Most people are aware of curated personas people create for social media. They allow people on Instagram and Facebook to share all of the good and fun parts of their life, while neglecting to reflect the bad parts. And now the Rev. Nadia Bolz-Weber is explaining why that’s more detrimental than you might think.
“It’s always only partially true,” Bolz-Weber tells Makers. “And maintaining this created personality — this assembled self — could be pretty exhausting.”
Through mediums like Snapchat, where people are constantly posting while simultaneously filtering out things they choose not to share, it’s easy to see how tiring this can get. However, the founder of House for All Sinners and Saints says that it’s even destructive to relationships.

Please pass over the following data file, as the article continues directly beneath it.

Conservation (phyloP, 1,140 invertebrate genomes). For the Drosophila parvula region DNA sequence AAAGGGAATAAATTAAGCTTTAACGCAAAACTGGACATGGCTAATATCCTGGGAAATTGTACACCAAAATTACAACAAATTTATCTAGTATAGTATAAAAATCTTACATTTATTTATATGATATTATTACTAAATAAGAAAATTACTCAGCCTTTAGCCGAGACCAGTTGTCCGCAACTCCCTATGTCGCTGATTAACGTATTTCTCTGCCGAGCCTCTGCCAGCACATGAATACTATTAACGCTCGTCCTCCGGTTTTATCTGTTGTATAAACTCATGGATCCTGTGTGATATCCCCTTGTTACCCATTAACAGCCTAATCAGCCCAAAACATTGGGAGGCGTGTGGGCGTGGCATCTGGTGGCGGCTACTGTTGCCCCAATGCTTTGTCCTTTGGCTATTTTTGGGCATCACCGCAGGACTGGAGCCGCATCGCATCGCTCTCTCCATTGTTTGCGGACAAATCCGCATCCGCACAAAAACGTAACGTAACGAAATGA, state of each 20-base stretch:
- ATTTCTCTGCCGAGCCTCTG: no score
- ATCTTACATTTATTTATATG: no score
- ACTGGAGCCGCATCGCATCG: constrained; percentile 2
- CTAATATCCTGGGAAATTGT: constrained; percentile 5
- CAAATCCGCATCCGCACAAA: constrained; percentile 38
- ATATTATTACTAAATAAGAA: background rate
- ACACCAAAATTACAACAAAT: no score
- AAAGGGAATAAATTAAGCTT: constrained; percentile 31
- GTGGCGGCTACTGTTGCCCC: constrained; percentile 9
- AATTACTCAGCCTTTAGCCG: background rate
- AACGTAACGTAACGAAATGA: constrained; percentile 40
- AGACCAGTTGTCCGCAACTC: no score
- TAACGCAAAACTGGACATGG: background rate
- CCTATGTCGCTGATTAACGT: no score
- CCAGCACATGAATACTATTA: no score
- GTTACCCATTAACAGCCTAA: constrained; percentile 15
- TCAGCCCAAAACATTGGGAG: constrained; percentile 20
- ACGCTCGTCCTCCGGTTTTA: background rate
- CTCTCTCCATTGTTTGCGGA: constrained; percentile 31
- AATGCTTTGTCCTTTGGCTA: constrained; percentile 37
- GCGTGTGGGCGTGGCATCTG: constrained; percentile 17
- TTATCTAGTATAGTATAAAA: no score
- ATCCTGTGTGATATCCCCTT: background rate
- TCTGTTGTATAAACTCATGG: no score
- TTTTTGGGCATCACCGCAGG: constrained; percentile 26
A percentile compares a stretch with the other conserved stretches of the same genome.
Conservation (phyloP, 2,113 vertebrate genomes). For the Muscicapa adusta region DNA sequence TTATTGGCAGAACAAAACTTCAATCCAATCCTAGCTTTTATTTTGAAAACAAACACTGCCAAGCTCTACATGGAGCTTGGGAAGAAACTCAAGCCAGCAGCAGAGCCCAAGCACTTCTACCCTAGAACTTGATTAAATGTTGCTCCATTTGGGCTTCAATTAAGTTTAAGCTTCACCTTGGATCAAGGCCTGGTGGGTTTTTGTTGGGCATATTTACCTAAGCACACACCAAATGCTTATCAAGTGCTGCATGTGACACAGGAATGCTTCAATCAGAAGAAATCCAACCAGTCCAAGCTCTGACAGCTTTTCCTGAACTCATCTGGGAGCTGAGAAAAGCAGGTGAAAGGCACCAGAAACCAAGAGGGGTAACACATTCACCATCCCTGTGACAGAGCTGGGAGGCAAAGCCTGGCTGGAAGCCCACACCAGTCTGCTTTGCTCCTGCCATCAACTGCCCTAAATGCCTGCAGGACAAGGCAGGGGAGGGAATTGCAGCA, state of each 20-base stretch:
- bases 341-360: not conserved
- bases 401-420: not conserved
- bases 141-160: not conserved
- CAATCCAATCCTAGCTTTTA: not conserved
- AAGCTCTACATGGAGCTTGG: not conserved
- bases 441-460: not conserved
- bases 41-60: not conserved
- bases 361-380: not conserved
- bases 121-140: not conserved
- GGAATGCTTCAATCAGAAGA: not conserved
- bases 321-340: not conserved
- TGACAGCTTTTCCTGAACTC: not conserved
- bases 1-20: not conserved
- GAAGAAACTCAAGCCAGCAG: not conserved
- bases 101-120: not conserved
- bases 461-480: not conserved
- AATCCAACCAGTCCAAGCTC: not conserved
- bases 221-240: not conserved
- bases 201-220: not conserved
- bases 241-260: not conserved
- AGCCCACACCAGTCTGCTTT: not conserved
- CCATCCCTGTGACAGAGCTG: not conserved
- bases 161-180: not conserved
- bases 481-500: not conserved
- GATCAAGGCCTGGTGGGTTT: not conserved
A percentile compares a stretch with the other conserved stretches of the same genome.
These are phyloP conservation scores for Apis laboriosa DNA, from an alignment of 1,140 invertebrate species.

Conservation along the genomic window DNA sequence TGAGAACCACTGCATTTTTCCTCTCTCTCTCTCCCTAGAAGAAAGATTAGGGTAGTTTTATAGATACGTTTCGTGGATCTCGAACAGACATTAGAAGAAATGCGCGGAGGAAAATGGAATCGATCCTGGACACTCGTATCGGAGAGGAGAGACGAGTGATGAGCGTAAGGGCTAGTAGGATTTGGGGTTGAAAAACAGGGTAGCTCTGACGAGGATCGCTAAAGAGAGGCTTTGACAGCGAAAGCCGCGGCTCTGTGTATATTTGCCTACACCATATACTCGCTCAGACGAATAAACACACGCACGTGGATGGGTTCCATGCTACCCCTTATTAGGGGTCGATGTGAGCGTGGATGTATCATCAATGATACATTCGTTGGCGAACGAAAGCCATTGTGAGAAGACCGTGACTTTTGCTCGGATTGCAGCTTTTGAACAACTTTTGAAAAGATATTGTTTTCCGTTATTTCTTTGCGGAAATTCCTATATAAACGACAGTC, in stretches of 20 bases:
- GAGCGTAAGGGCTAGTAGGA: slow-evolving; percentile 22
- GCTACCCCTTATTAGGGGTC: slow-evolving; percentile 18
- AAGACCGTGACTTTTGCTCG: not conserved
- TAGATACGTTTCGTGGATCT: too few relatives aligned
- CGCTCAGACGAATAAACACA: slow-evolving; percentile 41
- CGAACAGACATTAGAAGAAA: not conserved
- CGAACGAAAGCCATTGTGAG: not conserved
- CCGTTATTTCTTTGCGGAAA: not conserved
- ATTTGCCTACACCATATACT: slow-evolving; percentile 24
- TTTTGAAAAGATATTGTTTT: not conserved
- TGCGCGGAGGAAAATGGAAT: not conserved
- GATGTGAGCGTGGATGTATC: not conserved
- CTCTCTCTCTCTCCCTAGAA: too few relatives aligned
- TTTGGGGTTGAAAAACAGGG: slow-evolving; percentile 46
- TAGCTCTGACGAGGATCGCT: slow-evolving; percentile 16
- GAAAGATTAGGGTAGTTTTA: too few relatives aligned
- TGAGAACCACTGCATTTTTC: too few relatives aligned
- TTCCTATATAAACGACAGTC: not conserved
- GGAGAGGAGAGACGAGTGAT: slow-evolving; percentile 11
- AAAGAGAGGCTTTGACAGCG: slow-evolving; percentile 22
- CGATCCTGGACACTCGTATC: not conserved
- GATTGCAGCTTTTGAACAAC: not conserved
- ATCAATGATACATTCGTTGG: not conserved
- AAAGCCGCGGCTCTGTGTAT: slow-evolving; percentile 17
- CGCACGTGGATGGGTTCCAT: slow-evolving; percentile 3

Although choosing not to share certain wounds is often a way to keep yourself protected, Bolz-Weber says that social media has allowed people to overcompensate to the point where we’re left alone.
“We’re left in the aloneness of never really being known,” she says. “In the end, the only real love in the world is found when you let yourself be truly known.”